Tuesday, December 4, 2012

Siu Mai Dumplings With Pork, Mushrooms & Shrimp





One of my favourite Sunday treats and a delicious way to celebrate any weekend, is going out for hot and delicious Dim Sum. I love the wonderful variety of small bites, whether it's steamed Shrimp and Scallop Dumplings, Sticky Rice Wrapped in Lotus Leaf or Siu Mai, succulent little parcels of ground pork and shrimp steamed to perfection. A traditional Chinese dumpling, Cantonese Siu Mai, from the south-eastern province of Guangdong, is the most well-known and popular variety enjoyed in North America. 

The standard filling consists primarily of ground pork, small whole or chopped shrimp, Chinese black mushroom, green onion and ginger with seasonings of Chinese rice wine, soy sauce and sesame oil, but bamboo shoots and water chestnuts can also be added. Wrapped in a very thin round sheet of unleavened dough with a pleat border, Siu Mai is usually garnished with an orange dot, made of crab roe or diced carrot, but I prefer the one prepared at Pearl Harbourfront in Toronto, with a small poached shrimp crowned with pea. 




Siu Mai Dumplings With Pork, Mushrooms & Shrimp

Makes about 20 dumplings

3 dried Chinese black or Shiitake mushrooms
6 oz large fresh shrimp, peeled and deveined
1 green onion, finely chopped
1/4 cup finely diced water chestnuts
1 tsp minced ginger
3/4 cup ground pork
1 tbsp oyster sauce
1 tsp Chinese rice wine or dry sherry
1 tsp sesame oil
1/2 tsp granulated sugar
20 frozen peas, defrosted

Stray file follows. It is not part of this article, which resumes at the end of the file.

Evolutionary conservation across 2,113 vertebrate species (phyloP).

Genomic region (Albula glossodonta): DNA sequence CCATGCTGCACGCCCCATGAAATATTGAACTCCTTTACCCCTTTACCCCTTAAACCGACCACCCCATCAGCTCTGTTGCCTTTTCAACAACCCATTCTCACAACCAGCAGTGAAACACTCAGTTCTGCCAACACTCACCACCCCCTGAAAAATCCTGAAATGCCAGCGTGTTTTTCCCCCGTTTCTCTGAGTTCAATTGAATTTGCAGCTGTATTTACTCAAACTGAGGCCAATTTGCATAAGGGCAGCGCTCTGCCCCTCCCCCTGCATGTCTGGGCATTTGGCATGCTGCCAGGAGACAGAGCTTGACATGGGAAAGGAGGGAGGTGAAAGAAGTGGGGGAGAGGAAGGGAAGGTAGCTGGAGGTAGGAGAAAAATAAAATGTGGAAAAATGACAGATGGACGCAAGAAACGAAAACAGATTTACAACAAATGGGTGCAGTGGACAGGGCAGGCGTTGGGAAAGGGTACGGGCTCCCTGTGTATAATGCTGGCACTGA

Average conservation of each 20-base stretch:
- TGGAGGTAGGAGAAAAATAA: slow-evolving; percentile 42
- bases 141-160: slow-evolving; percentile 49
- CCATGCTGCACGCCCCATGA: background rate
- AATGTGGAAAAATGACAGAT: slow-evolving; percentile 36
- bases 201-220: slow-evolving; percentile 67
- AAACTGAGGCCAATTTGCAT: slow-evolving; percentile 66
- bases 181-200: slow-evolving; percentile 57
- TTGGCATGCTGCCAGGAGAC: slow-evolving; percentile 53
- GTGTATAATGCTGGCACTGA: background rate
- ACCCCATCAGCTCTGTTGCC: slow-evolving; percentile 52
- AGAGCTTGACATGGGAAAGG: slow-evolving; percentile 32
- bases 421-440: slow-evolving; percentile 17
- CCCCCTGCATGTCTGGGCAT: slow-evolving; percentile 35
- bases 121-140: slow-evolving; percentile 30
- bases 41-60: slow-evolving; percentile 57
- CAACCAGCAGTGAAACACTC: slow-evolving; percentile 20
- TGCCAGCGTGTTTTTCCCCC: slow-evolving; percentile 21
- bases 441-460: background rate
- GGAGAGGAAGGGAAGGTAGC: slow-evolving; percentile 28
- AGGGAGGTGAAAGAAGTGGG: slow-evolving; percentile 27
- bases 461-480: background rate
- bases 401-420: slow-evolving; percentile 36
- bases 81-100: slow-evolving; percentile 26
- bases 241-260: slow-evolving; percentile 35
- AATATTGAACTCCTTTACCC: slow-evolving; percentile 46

20 small fresh shrimp, peeled and deveined
20 gyoza wrappers, or won ton wrappers cut into circles


Soak the mushrooms in a bowl of hot water for 20 to 30 minutes, until soft,  then drain and squeeze dry. Using a sharp knife, trim off and discard the stems, and mince the caps. In a food processor, chop the shrimp, green onion and water chestnuts into small pieces and place in a large bowl along with the mushrooms, ginger and pork, stirring well to combine. Then add the oyster sauce, rice wine, sesame oil and sugar, and mix thoroughly.

To make the Siu Mai, hold a wrapper in one hand and moisten the edges with water. Put 1 tablespoon of filling in the centre of the wrapper, taking care not to get too close to the edges. Gather up the edges of the wrapper and gently pleat the ends so that it forms a basket shape, with the top of the filling exposed. Gently press down on the filling, and set the dumpling upright on a plate. Crown with a small shrimp and finish with a small green pea in the centre. Repeat and continue filling and garnishing the remaining wrappers, keeping the finished dumplings covered with a dry kitchen towel to prevent them from drying out.

To cook the Siu Mai, line a steamer basket with a round of parchment paper or oil a small plate, to prevent sticking. Space the dumplings about 1/4" apart in the basket, so they don't stick together as they expand. Cover and steam the dumplings over boiling water for about 5 to 10 minutes, or until the dumplings have puffed slightly and their skins have become translucent. Serve immediately with hot chili sauce or Chinese hot mustard.


COOK'S NOTE: Dumplings can be made several hours in advance of cooking, but should be covered with plastic wrap and refrigerated until needed. For longer storage, they can also be frozen on a baking sheet until hard, about 1 hour, then transferred to a plastic container. They can be frozen for up to 1 month, but should be partially thawed before steaming.